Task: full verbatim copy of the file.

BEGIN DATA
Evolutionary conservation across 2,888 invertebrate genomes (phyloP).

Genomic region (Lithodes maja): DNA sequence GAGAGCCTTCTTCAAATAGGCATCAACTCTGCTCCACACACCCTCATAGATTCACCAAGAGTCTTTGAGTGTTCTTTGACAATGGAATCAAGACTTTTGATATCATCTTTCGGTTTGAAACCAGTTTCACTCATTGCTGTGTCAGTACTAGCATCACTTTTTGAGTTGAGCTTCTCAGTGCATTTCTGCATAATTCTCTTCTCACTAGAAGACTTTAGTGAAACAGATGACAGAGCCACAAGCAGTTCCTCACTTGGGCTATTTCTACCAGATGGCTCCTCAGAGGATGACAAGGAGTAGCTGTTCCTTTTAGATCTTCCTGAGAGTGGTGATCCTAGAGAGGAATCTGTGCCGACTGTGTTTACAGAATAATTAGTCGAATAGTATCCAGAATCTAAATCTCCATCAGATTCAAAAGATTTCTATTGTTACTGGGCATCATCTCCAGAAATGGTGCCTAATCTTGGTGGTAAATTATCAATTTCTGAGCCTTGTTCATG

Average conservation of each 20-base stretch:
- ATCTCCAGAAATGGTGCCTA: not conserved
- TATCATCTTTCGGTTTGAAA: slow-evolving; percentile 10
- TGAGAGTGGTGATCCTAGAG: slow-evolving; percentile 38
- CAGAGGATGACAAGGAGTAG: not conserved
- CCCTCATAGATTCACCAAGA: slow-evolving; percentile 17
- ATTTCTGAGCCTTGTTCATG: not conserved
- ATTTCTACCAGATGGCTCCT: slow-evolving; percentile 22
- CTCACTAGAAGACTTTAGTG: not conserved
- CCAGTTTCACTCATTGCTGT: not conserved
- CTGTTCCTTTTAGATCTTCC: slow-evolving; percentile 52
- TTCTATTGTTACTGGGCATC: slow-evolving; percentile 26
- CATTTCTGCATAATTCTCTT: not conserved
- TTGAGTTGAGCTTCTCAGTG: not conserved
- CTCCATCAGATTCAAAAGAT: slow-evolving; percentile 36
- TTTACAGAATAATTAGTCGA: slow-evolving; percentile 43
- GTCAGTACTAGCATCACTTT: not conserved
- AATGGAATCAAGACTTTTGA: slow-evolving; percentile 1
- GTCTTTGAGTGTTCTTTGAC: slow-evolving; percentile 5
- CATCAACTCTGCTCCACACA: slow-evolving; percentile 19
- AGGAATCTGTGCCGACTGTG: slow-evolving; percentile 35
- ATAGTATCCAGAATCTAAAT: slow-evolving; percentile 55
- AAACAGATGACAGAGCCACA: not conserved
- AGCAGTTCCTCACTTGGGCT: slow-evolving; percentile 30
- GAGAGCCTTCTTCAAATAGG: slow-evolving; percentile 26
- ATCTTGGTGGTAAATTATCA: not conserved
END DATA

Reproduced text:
Evolutionary conservation across 2,888 invertebrate genomes (phyloP).

Genomic region (Lithodes maja): DNA sequence GAGAGCCTTCTTCAAATAGGCATCAACTCTGCTCCACACACCCTCATAGATTCACCAAGAGTCTTTGAGTGTTCTTTGACAATGGAATCAAGACTTTTGATATCATCTTTCGGTTTGAAACCAGTTTCACTCATTGCTGTGTCAGTACTAGCATCACTTTTTGAGTTGAGCTTCTCAGTGCATTTCTGCATAATTCTCTTCTCACTAGAAGACTTTAGTGAAACAGATGACAGAGCCACAAGCAGTTCCTCACTTGGGCTATTTCTACCAGATGGCTCCTCAGAGGATGACAAGGAGTAGCTGTTCCTTTTAGATCTTCCTGAGAGTGGTGATCCTAGAGAGGAATCTGTGCCGACTGTGTTTACAGAATAATTAGTCGAATAGTATCCAGAATCTAAATCTCCATCAGATTCAAAAGATTTCTATTGTTACTGGGCATCATCTCCAGAAATGGTGCCTAATCTTGGTGGTAAATTATCAATTTCTGAGCCTTGTTCATG

Average conservation of each 20-base stretch:
- ATCTCCAGAAATGGTGCCTA: not conserved
- TATCATCTTTCGGTTTGAAA: slow-evolving; percentile 10
- TGAGAGTGGTGATCCTAGAG: slow-evolving; percentile 38
- CAGAGGATGACAAGGAGTAG: not conserved
- CCCTCATAGATTCACCAAGA: slow-evolving; percentile 17
- ATTTCTGAGCCTTGTTCATG: not conserved
- ATTTCTACCAGATGGCTCCT: slow-evolving; percentile 22
- CTCACTAGAAGACTTTAGTG: not conserved
- CCAGTTTCACTCATTGCTGT: not conserved
- CTGTTCCTTTTAGATCTTCC: slow-evolving; percentile 52
- TTCTATTGTTACTGGGCATC: slow-evolving; percentile 26
- CATTTCTGCATAATTCTCTT: not conserved
- TTGAGTTGAGCTTCTCAGTG: not conserved
- CTCCATCAGATTCAAAAGAT: slow-evolving; percentile 36
- TTTACAGAATAATTAGTCGA: slow-evolving; percentile 43
- GTCAGTACTAGCATCACTTT: not conserved
- AATGGAATCAAGACTTTTGA: slow-evolving; percentile 1
- GTCTTTGAGTGTTCTTTGAC: slow-evolving; percentile 5
- CATCAACTCTGCTCCACACA: slow-evolving; percentile 19
- AGGAATCTGTGCCGACTGTG: slow-evolving; percentile 35
- ATAGTATCCAGAATCTAAAT: slow-evolving; percentile 55
- AAACAGATGACAGAGCCACA: not conserved
- AGCAGTTCCTCACTTGGGCT: slow-evolving; percentile 30
- GAGAGCCTTCTTCAAATAGG: slow-evolving; percentile 26
- ATCTTGGTGGTAAATTATCA: not conserved